If I use the replacement transistor given by Peavey's repair information I should use a TIP31C. I've shown this with info I got from a search on it's specifications. The specs I found show that the TIP31C wires are [ left to right ] Base ~ Collector ~ Emitter.

    This seems strange as the original EP430 seems to me to have the Base as the centre wire. I can't see how the TIP31C would work in the circuit as its Base is on the left ?

    Thanks in advance.

    Attached Files:

    Last edited: Apr 7, 2013
  9. (*steve*)

    (*steve*) ¡sǝpodᴉʇuɐ ǝɥʇ ɹɐǝɥd Moderator

    Jan 21, 2010
    Yes, those readings are consistent with the center connector being the base. The base-emitter and base-collector junctions are different and you can expect different readings from them.

    The collector can be identified by seeing which lead is connected to the heatsink -- it will be the collector.

    Assuming these tests were done out of circuit?

    And this amplifier has only a single output channel?
  10. duke37


    Jan 9, 2011
    Crackling can be caused by faulty elctrolytic capacitors sparking over internally. If you can drop the power supply voltage and the crackling goes, then this is the likely cause. Otherwise check the power supply capacitors for leakage and distortion.
  11. KrisBlueNZ

    KrisBlueNZ Sadly passed away in 2015

    Nov 28, 2011
    If the crackling starts when it's warmed up, get some rapid freeze spray and spray the semiconductors one at a time, and then the capacitors.
  12. ggm1960


    Apr 28, 2011
    I'm curious as to why you'd suspect this transistor. I'm more inclined, like duke37, to suspect a cap. I've done a lot of work on guitar amps. I've usually had good luck finding older Peavey amp schematics on-line. I have the best luck using an oscilloscope to trace a function generator sine wav through the preamp on through the power stage to determine where the problem originates.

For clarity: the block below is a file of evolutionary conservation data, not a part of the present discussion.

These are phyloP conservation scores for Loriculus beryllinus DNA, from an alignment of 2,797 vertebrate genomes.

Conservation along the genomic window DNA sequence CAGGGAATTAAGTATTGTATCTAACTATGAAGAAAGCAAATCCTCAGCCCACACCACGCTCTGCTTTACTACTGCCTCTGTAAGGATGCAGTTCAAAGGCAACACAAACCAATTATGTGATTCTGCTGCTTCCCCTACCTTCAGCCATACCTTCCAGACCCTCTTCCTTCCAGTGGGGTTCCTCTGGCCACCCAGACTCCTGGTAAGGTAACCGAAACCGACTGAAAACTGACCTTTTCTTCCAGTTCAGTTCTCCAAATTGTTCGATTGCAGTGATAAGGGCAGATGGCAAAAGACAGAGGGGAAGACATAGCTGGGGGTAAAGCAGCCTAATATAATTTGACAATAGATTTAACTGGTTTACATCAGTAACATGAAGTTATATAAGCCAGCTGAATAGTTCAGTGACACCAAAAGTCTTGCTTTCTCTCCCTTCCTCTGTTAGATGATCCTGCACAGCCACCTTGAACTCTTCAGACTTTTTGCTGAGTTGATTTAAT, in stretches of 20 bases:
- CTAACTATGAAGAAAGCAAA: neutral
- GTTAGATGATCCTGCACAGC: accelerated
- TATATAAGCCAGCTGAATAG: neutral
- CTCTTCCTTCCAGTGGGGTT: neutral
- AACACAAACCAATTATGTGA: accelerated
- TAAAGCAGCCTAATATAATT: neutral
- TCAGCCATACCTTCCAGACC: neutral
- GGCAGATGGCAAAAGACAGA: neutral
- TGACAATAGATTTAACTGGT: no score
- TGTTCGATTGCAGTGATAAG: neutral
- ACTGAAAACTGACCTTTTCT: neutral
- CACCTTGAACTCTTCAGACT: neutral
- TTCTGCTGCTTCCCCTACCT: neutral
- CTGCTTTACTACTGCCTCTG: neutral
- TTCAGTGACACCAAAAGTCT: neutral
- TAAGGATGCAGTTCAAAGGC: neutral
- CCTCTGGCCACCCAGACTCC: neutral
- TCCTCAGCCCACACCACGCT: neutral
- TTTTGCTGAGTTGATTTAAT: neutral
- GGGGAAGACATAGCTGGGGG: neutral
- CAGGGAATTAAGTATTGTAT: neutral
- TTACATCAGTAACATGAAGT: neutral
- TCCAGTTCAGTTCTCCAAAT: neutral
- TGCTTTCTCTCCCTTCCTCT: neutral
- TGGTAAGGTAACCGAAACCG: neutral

13. (*steve*)

    (*steve*) ¡sǝpodᴉʇuɐ ǝɥʇ ɹɐǝɥd Moderator

    Jan 21, 2010
    We can be pretty sure it's not the pre-amp because the volume of the crackles does not change with the position of the volume control.

    For the same reason, I'd not suspect the power supply unless the pre-amp has a separate power supply or is well decoupled from the main power supply. This is because noise from the power supply being injected into the preamp (as it would) would be affected by the volume control which is normally between the pre-amp and the main amp.
  14. MikeL


    Apr 9, 2013
    Go to Jaycar (Australia) or similar and get a tin of cold/freeze spray. its not cheap, about $20 but it is something we always have at work. Move your hand over the amp to get an idea of where the most heat is coming from but be careful not to touch anything.
    Spray that area wehn it is crackling well. DO NOT get it on your skin,

    Try the caps first tantylums and electrolytics. Tantylums (the tiny egg shapped caps with stripes and a dot or blue cause many noise problems. Good caps but after a while they need changing. If you find the fault is one of these, I suggest change them all
    If the problem reduces then heat up with a hair dryer and wehn the noise is back do it again. It cools a big area so that is why the more focused you can direct the cold the better. ( It always comes with a tube)
    where it is and hit a component with the spray
    I have seen many faults found using this technique

    As to your first quesstion if the transistor is disconnected and you are using a multimeter in diode test then BE and BC will have similar breakdown when forward biased, I personally doubt it is a transistor problem
    I am off to get some tomorrow for an annoying problem I have

    EDIT Forgot to suggest Examine the PCB and all connections for dry joints
    Last edited: Apr 13, 2013
  15. (*steve*)

    (*steve*) ¡sǝpodᴉʇuɐ ǝɥʇ ɹɐǝɥd Moderator

    Jan 21, 2010
    Or go to OfficeWorks and get a small can of "compressed air" for $2 and use it upside-down.